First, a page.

Mannus


Mannus
The sons of Mannus as depicted by Carl Larsson for Fredrik Sander's 1893 edition of the Poetic Edda. Woodcut by Justus Peterson.

Mannus is a Germanic mythological figure attested by the 1st century AD Roman historian Tacitus in his work Germania. According to Tacitus, Mannus is the son of Tuisto and the progenitor of the three Germanic tribes Ingaevones, Herminones and Istvaeones.

Contents

Tacitus' account

Tacitus (Germania, chapter 2) explicitly mentions the names of these Germanic tribes, claiming descent from Mannus:

  • Ingvaeones (living at the coastal line of the North Sea)
  • Irminones (living in the interior part around the Elbe)
  • Istvaeones (living at the borders of the river Rhine)

Etymology

The name of this deity means human or man (as in Homo sapiens). It stems from the same root as the Indo-Iranian Manu, progenitor of humanity, first holy king to rule this earth who saves mankind and the Vedas and the priesthood from the universal flood.

The Rune Poem

This deity shares his name with the 20th rune of the Elder Futhark. It appears in the 3rd ætt or family of the futhark, along with such other "god-runes" as Tiwaz and Ingwaz. It has been suggested[citation needed] that this aett reflects the "ancient hymns" as sung by the Iron Age Germanic peoples, in which Mannus is mentioned.

Related figures

In the Eddas, Mannus seems to most closely resemble Heimdall (World's Brightness). In the opening passage of the Voluspa, men are referred to as being Heimdall's kin, while in the poem Rigsthula he is shown uniting each of the hierarchal ranks in siblinghood. Furthermore, while Mannus is remembered as being the father of both Odin and Frey, Heimdall is remembered as being one of the Aesir, but also to have qualities directly linked to the Vanir and to exist in a close paternal relationship to Freyja.

In Eddaic Creation, Mannus is comparable to Borr.

Finally, given his relationship to Tuisco, and their mutual association with the founding of the Germanic peoples, it is possible that both Tuisco and Mannus are those deities alluded to at the end of the Little Voluspa; ushering in the new age according to patterns laid down in the past.

Sons of Mannus

The names of the three sons of Mannus can be extrapolated as Ing, Irmin, and Istaev aka Iscio. Some identify the sons as Freyr (aka Yngvi) and Thor and Odin (aka Jormun) of the Icelandic Eddas.[citation needed]

See also

References

  • Grimm, Jacob (1835). Deutsche Mythologie (German Mythology); From English released version Grimm's Teutonic Mythology (1888); Available online by Northvegr © 2004-2007: Chapter 15, page 2-; 3. File retrieved 09-26-2007.[dead link]
  • Tacitus. Germania (1st Century AD). (in Latin)

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Look at other dictionaries:

  • Mannus — (« homme ») est le fils de Tuisto et l ancêtre des peuples germaniques, selon Tacite, qui, dans La Germanie, évoque les croyances des Germains au Ier siècle : « [Les Germains] célèbrent en d antiques poèmes [...] le dieu… …   Wikipédia en Français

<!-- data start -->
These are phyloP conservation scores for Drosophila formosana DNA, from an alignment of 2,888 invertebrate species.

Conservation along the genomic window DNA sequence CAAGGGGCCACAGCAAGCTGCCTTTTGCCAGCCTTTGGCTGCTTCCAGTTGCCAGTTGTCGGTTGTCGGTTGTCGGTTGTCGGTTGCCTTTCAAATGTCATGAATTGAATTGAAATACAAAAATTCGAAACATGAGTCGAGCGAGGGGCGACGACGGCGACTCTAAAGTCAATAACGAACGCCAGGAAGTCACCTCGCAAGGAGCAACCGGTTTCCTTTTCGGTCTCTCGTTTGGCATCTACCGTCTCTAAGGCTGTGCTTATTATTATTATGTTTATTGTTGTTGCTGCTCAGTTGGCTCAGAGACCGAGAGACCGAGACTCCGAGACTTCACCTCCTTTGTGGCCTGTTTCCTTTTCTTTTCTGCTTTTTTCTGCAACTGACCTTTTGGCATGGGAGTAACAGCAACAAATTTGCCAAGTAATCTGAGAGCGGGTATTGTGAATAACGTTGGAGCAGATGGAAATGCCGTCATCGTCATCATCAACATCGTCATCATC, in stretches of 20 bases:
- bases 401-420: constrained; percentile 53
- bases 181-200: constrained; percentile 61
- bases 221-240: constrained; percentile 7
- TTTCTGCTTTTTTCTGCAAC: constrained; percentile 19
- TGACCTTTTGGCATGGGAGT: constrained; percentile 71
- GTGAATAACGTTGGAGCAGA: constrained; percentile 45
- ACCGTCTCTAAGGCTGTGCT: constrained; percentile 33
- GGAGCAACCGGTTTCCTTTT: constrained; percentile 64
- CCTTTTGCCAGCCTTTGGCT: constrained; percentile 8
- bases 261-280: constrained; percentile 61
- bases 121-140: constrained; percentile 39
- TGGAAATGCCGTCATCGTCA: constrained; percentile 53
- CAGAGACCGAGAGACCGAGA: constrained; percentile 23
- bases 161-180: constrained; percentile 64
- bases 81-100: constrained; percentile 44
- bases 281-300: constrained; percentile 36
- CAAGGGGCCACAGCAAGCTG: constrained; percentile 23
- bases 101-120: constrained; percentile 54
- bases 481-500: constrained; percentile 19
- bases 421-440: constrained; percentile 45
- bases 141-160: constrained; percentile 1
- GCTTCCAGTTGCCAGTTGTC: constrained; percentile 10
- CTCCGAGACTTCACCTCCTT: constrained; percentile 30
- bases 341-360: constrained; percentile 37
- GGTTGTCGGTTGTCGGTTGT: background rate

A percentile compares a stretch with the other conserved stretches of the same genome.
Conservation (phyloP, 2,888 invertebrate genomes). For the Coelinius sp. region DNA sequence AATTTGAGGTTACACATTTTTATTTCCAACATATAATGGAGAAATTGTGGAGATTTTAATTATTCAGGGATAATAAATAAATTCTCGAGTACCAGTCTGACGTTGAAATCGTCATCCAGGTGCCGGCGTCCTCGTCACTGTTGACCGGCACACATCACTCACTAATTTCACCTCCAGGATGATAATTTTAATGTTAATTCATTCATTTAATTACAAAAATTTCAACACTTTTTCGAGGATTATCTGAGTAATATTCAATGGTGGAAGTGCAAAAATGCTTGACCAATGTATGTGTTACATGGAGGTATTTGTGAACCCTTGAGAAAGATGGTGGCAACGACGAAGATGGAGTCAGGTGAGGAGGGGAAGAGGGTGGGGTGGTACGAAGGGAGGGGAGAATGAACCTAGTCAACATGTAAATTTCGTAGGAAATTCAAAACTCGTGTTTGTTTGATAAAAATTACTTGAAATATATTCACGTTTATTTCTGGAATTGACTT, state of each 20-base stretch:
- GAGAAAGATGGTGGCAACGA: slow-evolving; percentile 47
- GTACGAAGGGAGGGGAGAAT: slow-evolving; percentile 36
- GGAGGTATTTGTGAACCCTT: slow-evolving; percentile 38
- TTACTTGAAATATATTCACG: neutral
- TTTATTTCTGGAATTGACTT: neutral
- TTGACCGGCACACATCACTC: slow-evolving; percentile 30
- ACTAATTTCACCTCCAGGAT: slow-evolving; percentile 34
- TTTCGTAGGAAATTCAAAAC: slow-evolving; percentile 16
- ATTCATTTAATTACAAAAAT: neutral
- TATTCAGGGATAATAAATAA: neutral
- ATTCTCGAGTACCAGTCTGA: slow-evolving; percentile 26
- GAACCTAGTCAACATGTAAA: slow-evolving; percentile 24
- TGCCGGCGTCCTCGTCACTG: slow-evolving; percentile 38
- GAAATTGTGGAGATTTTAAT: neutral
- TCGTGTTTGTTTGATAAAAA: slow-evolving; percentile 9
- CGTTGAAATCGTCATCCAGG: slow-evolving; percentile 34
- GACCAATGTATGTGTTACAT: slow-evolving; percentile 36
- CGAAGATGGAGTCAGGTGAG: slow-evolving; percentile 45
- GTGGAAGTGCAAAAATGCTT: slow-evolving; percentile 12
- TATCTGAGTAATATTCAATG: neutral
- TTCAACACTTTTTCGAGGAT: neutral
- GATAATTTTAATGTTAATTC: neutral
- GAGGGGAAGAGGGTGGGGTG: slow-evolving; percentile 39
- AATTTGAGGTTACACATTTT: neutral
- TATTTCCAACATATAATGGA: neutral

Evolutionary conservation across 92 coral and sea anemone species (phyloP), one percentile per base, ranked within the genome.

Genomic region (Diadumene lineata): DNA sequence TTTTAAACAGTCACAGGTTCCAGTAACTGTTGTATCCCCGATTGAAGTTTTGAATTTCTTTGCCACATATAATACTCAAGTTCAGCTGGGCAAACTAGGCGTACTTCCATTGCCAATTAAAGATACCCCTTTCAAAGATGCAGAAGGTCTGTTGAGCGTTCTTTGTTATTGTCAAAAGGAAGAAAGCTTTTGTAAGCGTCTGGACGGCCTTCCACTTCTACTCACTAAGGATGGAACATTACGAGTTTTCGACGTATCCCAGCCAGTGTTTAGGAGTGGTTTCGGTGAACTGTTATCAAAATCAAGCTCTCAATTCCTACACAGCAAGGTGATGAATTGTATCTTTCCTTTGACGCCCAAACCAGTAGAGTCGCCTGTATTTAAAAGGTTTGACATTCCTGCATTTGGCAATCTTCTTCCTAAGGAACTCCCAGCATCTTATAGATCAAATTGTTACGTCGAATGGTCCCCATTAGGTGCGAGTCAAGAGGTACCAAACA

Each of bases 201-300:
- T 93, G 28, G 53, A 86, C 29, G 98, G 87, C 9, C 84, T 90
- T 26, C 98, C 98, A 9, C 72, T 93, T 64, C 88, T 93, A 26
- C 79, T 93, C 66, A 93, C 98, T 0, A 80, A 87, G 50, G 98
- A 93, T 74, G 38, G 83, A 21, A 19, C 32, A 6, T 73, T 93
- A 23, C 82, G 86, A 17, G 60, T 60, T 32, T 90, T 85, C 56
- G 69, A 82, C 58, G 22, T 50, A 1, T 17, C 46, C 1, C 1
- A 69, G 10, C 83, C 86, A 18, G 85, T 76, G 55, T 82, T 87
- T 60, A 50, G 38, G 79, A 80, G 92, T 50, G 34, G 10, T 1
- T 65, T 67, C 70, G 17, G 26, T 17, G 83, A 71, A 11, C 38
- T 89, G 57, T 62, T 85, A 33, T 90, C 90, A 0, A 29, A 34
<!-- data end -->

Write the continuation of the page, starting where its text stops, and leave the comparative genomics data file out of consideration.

• Mannus [1] — Mannus (röm. Ant.), Art kleines gallisches Pferd, wie sie vor Kutschen gespannt wurden, ähnlich dem Pony …   Pierer's Universal-Lexikon

  • Mannus [2] — Mannus (Saagengesch.), so v.w. Mann …   Pierer's Universal-Lexikon

  • Mannus — Mannus, bei den alten Germanen nach Tacitus der Sohn des erdgebornen Gottes Tuisto, von dessen drei Söhnen (Ingwas, Istwas und Ermnas) sie ihre drei Hauptstämme, die Ingwäonen, Istwäonen und Erminonen, ableiteten …   Meyers Großes Konversations-Lexikon

  • Mannus — Mannus, bei den Germanen Sohn des Gottes Tuisto; von seinen drei Söhnen leiteten sie ihre drei Hauptstämme ab: die Ingävonen, Istävonen und Herminonen …   Kleines Konversations-Lexikon

  • Mannus — (11. April), Abt in Spoleto, steht als »selig« bei den Boll. (II. 28) …   Vollständiges Heiligen-Lexikon

  • Mannus — Mannus, in der altgerman. Mythe Sohn des erdgebornen Gottes Tuisco, von dessen 3 Söhnen die germanischen Hauptstämme der Istävonen, Ingävonen u. Hermionen ihren Ursprung ableiteten …   Herders Conversations-Lexikon

  • Mannus — En la mitología germana Mannus era el hijo de Tuisto, de él descendieron todos los humanos. El nombre de Mannus significa hombre , de esta palabra proviene mann ( hombre en alemán) y posteriormente man ( hombre en inglés). Mitológicamente, Mannus …   Wikipedia Español

  • Mannus — Der Name Mannus bezeichnet den sagenhaften Sohn des Gottes Tuisto, siehe Mannus (Gott) die „Zeitschrift für Deutsche Vorgeschichte“, siehe Mannus (Zeitschrift) Siehe auch: Manus Diese Seite ist eine Begrif …   Deutsch Wikipedia

  • MANNUS — I. MANNUS fil. Tuisconis Dei, alias Teutonis, a quo Alemanni se dici gloriantur. II. MANNUS vide supra Burdo …   Hofmann J. Lexicon universale


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